Leukemia Risk Factors
Researchers have identified risk factors that increase a person's likelihood of developing leukemia. These include such things as exposure to very high levels of radiation, working with certain chemicals, and undergoing chemotherapy. Other risk factors include having Down syndrome (or other genetic conditions).
No one knows the exact causes of leukemia, and doctors can seldom explain why one person will get this disease and another person will not. However, leukemia research has shown that people with certain risk factors are more likely than others to develop leukemia. A risk factor is anything that increases a person's chance of developing a disease.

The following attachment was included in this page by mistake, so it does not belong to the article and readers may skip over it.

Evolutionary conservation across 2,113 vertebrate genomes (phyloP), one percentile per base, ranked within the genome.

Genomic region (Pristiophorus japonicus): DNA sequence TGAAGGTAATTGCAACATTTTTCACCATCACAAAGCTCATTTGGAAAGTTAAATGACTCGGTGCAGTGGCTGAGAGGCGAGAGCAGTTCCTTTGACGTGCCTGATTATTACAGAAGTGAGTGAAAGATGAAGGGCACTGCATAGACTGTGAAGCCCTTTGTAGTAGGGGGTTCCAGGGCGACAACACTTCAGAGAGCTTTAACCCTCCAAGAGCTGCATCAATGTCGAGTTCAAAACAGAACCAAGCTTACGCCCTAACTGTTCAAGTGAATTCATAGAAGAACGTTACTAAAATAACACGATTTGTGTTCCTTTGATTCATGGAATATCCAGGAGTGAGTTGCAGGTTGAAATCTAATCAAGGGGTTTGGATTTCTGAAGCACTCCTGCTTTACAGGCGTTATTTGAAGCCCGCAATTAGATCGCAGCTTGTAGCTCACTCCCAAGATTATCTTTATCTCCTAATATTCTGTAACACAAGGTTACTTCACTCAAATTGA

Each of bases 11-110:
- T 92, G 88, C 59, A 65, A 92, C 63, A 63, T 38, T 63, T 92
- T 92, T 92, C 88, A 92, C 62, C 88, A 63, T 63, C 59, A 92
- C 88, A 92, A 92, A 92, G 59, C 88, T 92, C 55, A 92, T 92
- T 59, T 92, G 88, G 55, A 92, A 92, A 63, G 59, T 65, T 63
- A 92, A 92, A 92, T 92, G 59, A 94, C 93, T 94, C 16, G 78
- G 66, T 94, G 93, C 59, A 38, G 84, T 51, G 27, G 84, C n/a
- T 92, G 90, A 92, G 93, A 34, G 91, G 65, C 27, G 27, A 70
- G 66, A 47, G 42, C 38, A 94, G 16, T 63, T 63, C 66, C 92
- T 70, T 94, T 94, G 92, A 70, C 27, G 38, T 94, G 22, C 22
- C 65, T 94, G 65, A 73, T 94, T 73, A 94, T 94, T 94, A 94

Risk factors for leukemia include:
- Exposure to very high levels of radiation
- Working with certain chemicals
- Receiving chemotherapy
- Having Down syndrome or other genetic conditions
- Having human T-cell leukemia virus-1 (HTLV-1)
- Having myelodysplastic syndrome.
Exposure to Very High Levels of Radiation
People who are exposed to very high levels of radiation are much more likely than others to develop leukemia.
Very high levels of radiation can be caused by:
- Atomic bomb explosions (such as those in Japan during World War II)
- Nuclear power plant accidents (such as the Chernobyl accident in 1986)
- Medical treatment that uses radiation.
However, radiation that is used to make a diagnosis exposes people to much lower levels of radiation and is not linked to leukemia.
Working With Certain Chemicals
People who work with chemicals such as benzene and formaldehyde may be at a greater risk of developing leukemia. Both benzene and formaldehyde are used by the chemical industry.